What discussion techniques can foster productive dialogues about discrimination?
GK: Research has found that certain approaches are helpful for achieving meaningful dialogues about bias and discrimination:
- Discuss the possibility of biased social upbringing and conditioning.
- Acknowledge emotions and feelings. Strong emotions, such as anxiety, guilt, defensiveness or anger are often ignored or suppressed when discussing prejudice and discrimination.
- Share personal challenges and fears. In particular, when group leaders or other dominant group members disclose their own doubts, mistakes and imperfections, it sends a message that it is safe for others to examine their own feelings and shortcomings.
Sometimes discrimination stems from unconscious beliefs or “implicit biases” that people aren’t aware they have. How can people make efforts to be aware of their own biases and avoid their influence?
GK: People are able to change and modify prejudicial attitudes, even in instances where these attitudes are outside conscious control. Some research suggests that one possible route to reducing discrimination may be increasing individuals’ internal motivation to eliminate prejudice. Increased motivation coupled with an awareness of implicit biases can lead to the consistent effort necessary to reduce one’s discriminatory behaviors and prejudicial attitudes.
For example, research has shown when people take a course on prejudice and are exposed to positively viewed examples of the target group, their levels of automatic negativity are reduced. Exposure and context really matter for changing attitudes that people often perceive as inborn and immutable.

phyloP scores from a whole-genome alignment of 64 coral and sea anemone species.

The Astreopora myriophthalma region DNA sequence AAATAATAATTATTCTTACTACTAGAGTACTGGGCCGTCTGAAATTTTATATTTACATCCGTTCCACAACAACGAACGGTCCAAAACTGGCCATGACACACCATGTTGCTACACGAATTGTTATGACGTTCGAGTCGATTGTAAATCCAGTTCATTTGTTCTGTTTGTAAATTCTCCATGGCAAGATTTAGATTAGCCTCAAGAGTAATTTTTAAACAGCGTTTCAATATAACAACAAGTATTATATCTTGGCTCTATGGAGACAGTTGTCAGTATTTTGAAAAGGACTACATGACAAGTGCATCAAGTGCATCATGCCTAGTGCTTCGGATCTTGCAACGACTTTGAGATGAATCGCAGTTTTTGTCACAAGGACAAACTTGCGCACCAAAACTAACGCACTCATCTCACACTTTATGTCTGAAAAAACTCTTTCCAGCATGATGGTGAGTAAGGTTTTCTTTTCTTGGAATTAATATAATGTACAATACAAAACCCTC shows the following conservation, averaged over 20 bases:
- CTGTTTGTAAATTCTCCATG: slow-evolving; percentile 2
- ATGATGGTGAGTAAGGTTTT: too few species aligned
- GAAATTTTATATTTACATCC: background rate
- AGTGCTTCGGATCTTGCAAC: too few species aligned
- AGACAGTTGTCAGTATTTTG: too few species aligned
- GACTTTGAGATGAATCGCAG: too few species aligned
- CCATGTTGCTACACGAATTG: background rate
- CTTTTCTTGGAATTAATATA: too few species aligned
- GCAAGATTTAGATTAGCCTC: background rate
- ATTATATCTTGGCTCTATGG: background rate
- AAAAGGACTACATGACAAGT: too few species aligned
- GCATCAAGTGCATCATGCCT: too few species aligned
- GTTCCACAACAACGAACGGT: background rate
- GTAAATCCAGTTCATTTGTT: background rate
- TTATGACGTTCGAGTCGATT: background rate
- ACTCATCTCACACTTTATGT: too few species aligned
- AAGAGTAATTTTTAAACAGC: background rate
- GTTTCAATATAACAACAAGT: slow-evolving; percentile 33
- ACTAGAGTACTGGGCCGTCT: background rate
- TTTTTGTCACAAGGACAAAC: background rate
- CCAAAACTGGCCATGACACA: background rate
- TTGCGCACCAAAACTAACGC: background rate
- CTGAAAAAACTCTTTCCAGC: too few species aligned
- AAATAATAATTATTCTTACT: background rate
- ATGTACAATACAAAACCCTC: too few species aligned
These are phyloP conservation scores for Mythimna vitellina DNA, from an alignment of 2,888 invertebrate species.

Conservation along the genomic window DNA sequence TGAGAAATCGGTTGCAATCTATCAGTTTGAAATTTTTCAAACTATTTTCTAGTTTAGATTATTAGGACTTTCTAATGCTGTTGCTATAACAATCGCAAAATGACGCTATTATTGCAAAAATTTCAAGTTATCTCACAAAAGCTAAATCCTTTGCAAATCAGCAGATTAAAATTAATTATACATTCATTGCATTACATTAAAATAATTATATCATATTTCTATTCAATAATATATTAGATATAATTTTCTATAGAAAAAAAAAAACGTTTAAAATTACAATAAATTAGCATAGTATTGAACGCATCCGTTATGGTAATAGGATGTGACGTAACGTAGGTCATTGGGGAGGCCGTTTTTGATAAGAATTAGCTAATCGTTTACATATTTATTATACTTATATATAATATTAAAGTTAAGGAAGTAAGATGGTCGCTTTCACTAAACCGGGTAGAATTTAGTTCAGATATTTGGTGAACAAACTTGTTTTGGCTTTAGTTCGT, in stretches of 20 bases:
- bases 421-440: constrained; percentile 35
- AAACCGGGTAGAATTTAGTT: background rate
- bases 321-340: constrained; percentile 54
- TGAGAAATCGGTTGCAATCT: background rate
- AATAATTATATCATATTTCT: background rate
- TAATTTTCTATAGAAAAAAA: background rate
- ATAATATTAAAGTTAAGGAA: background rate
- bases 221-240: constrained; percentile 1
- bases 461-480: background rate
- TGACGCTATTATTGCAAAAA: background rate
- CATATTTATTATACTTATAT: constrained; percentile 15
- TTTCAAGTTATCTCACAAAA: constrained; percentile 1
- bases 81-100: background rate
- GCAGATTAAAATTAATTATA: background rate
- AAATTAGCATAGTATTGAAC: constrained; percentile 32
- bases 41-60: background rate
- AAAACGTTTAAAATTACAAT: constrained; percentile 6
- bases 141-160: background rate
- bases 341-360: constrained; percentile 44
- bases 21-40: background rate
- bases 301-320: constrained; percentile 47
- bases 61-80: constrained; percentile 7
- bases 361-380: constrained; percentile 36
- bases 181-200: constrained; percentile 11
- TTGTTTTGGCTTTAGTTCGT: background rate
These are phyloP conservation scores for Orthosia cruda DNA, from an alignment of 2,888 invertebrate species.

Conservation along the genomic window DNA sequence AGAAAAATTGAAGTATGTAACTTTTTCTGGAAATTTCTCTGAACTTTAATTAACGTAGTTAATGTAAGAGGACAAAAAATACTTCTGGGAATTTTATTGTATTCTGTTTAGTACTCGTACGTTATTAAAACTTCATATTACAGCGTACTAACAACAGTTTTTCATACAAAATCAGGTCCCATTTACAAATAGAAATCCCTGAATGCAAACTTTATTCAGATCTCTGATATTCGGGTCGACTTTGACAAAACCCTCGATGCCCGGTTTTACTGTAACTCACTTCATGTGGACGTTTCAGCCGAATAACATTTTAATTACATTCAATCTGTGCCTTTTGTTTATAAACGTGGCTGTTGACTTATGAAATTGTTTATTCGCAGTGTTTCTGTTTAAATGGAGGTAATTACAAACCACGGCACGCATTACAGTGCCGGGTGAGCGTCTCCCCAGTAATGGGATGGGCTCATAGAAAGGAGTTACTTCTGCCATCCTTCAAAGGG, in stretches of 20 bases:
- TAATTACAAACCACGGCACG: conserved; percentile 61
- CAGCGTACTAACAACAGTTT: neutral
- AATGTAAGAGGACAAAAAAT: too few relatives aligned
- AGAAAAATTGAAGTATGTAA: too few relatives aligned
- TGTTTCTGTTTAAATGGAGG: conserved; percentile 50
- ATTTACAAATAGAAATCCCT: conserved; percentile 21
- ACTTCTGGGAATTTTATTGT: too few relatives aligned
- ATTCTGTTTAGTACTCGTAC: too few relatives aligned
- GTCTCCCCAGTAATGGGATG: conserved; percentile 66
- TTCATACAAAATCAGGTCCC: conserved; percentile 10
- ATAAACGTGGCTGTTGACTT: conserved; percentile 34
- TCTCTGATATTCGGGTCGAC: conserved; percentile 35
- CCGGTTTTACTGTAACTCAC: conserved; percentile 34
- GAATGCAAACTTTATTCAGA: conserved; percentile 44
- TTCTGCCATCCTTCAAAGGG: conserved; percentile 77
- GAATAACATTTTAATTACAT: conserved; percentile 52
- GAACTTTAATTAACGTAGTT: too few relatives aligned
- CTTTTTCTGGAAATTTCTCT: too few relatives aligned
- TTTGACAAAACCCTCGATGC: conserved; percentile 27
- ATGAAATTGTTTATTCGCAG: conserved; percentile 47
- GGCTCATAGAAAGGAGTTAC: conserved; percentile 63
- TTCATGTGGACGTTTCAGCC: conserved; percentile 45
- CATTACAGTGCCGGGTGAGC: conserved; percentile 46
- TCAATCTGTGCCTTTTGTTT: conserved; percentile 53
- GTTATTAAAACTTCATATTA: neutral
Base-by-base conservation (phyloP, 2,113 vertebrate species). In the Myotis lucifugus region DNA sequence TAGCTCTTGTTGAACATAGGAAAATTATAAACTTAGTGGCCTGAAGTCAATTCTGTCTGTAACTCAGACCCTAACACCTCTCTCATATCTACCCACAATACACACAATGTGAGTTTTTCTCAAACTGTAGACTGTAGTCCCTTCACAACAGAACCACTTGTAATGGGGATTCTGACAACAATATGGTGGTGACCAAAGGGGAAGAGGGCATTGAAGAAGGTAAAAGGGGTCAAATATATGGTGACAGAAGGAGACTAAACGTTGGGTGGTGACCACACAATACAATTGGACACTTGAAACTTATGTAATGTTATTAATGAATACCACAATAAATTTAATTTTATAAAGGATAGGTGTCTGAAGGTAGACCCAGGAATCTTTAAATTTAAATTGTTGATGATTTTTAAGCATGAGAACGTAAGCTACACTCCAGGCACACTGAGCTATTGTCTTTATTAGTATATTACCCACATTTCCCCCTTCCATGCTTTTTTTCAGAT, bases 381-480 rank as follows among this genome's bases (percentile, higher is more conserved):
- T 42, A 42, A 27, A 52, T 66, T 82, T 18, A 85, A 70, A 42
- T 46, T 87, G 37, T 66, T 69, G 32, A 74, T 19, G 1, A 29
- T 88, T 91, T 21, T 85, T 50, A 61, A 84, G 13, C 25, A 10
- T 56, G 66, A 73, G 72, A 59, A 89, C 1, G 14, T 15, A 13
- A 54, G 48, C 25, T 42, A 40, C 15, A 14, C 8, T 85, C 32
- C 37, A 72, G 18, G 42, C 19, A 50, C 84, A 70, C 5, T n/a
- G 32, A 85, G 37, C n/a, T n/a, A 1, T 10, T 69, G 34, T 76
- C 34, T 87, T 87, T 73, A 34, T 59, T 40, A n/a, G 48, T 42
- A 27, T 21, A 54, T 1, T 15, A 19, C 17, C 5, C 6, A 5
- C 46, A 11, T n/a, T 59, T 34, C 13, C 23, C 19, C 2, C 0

Besides talking about discrimination more openly, what can and should people do to address discrimination where it occurs?
GK: Psychologists know from extensive research that most Americans experience discrimination early in their lives. Prejudiced attitudes are complex, and, although difficult, they are capable of changing.
Some of the most promising strategies psychologists have found for overcoming discrimination involve specific conditions for enhancing contact between people. Such conditions provide opportunities for personal, self-revealing interactions and working together toward a common goal. This process is especially effective when different groups realize they need each other because neither group can achieve a given goal on its own.
One’s upbringing and influences in the earliest years of life also have a tremendous impact on how a person develops his or her perspective as it relates to bias and discrimination. That’s why it’s so helpful for parents and other adults to think about how they talk to kids about discrimination.
As people learn more about each other in ways that illuminate strengths, dispel negative images and eliminate adverse outside influences, attitudes become less prejudiced and interactions between the members of the groups become more harmonious.